In the case at bench, petitioners are the registered owners of Lot No. 3517 and, as a consequence of such, are entitled to the material and physical possession thereof.  Thus, both the MTC and RTC erred in ruling that respondents’ prior physical possession and actual possession of the 980-square meter disputed portion of Lot No. 3517 should prevail over petitioners’ Torrens title over the said property.  Such pronouncement contravenes the law and settled jurisprudence on the matter.[14]  (Citation omitted)

The CA denied the petitioners’ motion for reconsideration in its Resolution dated April 28, 2008.[15]

As earlier intimated, the petitioners anchor their possession of the subject property on their father’s right thereto as one of his parents’ heirs. The petitioners insist on the nullity of the respondents’ title, TCT No. T-4773, as the inclusion of the contested area in its coverage was never intended. The petitioners accuse Maria of fraud for having registered Lot No. 3517 in her name, including the portion that their father allegedly inherited from his parents, thus, reneging on her promise to cause the registration of such portion in his name. It was their father who had a legitimate claim over the subject area and Maria never acquired any right thereto. Therefore, respondents’ purchase of Lot No. 3517 did not include the portion occupied by the petitioners, who succeeded to Jose Sr.’s rights thereto.

On the other hand, the respondents’ cause of action is based on their ownership of Lot No. 3517, which is evidenced by TCT No. T-4773, and on their claim that they merely tolerated the petitioners’ occupation thereof.  According to the respondents, their being registered owners of Lot No. 3517, including the portion possessed by the petitioners, entitles them to the possession thereof and their right to recovery can never be barred by laches.  They also maintain that the petitioners cannot collaterally attack their title to the subject property.

The point of inquiry is whether the respondents have the right to evict the petitioners from the subject property and this should be resolved in the respondents’ favor. Between the petitioners’ unsubstantiated self-serving claim that their father inherited the contested portion of Lot No. 3517 and the respondents’ Torrens title, the latter must prevail. The respondents’ title over such area is evidence of their ownership thereof. That a certificate of title serves as evidence of an indefeasible and incontrovertible title to the property in favor of the person whose name appears therein and that a person who has a Torrens title over a land is entitled to the possession thereof[16] are fundamental principles observed in this jurisdiction. Alternatively put, the respondents’ title and that of their predecessors-in-interest give rise to the reasonable presumption that the petitioners have no right over the subject area and that their stay therein was merely tolerated. The petitioners failed to overcome this presumption, being inadequately armed by a narration that yearns for proof and corroboration. The petitioners harped that the subject area was their father’s share in his parents’ estate but the absence of any evidence that such property was indeed adjudicated to their father impresses that their claim of ownership is nothing but a mere afterthought. In fact, Lot No. 3517 was already registered in Maria’s name when Jose Sr. built the house where the petitioners are now presently residing. It is rather specious that Jose Sr. chose inaction despite Maria’s failure to cause the registration of the subject area in his name and would be contented with a bungalow that is erected on a property that is supposedly his but registered in another’s name. That there is allegedly an unwritten agreement between Maria and Virginia that Jose Sr.’s and the petitioners’ possession of the subject area would remain undisturbed was never proven, hence, cannot be the basis for their claim of ownership. Rather than proving that Jose Sr. and the petitioners have a right over the disputed portion of Lot No. 3517, their possession uncoupled with affirmative action to question the titles of Maria and the respondents show that the latter merely tolerated their stay.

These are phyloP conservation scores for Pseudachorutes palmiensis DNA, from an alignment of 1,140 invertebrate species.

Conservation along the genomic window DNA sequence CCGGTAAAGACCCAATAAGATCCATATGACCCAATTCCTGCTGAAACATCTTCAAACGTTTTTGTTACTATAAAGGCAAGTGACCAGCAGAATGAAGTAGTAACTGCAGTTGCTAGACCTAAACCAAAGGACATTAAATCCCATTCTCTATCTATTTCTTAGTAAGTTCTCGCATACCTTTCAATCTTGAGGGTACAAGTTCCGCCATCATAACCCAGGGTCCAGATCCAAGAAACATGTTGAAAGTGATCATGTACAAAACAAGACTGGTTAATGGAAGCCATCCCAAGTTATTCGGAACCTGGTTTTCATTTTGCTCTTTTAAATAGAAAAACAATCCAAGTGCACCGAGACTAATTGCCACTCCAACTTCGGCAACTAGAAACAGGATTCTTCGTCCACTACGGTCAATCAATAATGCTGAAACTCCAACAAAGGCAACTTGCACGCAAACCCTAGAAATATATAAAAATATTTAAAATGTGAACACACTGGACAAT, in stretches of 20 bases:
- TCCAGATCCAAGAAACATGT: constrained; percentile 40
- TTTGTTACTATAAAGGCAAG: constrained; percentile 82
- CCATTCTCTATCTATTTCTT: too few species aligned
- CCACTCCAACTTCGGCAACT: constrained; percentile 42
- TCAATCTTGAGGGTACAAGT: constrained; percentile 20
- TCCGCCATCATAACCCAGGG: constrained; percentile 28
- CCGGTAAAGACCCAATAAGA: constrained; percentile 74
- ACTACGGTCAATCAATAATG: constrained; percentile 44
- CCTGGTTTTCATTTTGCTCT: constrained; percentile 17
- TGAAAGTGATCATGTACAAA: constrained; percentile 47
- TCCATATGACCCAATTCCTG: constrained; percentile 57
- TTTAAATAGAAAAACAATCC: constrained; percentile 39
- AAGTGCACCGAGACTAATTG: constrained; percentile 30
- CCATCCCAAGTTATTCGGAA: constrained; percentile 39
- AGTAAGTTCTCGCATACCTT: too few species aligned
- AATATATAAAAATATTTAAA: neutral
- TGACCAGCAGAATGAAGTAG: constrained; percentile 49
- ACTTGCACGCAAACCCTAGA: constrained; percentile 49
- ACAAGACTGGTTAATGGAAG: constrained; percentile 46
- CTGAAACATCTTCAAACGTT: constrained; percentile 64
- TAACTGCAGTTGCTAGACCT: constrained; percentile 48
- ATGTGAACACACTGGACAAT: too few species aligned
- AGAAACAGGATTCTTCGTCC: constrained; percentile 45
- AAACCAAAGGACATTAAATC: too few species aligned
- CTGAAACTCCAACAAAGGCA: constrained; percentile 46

Forcible entry and unlawful detainer cases are summary proceedings designed to provide for an expeditious means of protecting actual possession or the right to the possession of the property involved. The avowed objective of actions for forcible entry and unlawful detainer, which have purposely been made summary in nature, is to provide a peaceful, speedy and expeditious means of preventing an alleged illegal possessor of property from unjustly continuing his possession for a long time, thereby ensuring the maintenance of peace and order in the community.[17] The said objectives can only be achieved by according the proceedings a summary nature. However, its being summary poses a limitation on the nature of issues that can be determined and fully ventilated. It is for this reason that the proceedings are concentrated on the issue on possession. Thus, whether the petitioners have a better right to the contested area and whether fraud attended the issuance of Maria’s title over Lot No. 3517 are issues that are outside the jurisdiction and competence of a trial court in actions for unlawful detainer and forcible entry. This is in addition to the long-standing rule that a Torrens title cannot be collaterally attacked, to which an ejectment proceeding, is not an exception.

In Soriente v. Estate of the Late Arsenio E. Concepcion,[18] a similar allegation – possession of the property in dispute since time immemorial – was met with rebuke as such possession, for whatever length of time, cannot prevail over a Torrens title, the validity of which is presumed and immune to any collateral attack.

In this case, the trial court found that respondent owns the property on the basis of Transfer Certificate of Title No. 12892, which was “issued in the name of Arsenio E. Concepcion, x x x married to Nenita L. Songco.”  It is a settled rule that the person who has a Torrens title over a land is entitled to possession thereof.  Hence, as the registered owner of the subject property, respondent is preferred to possess it.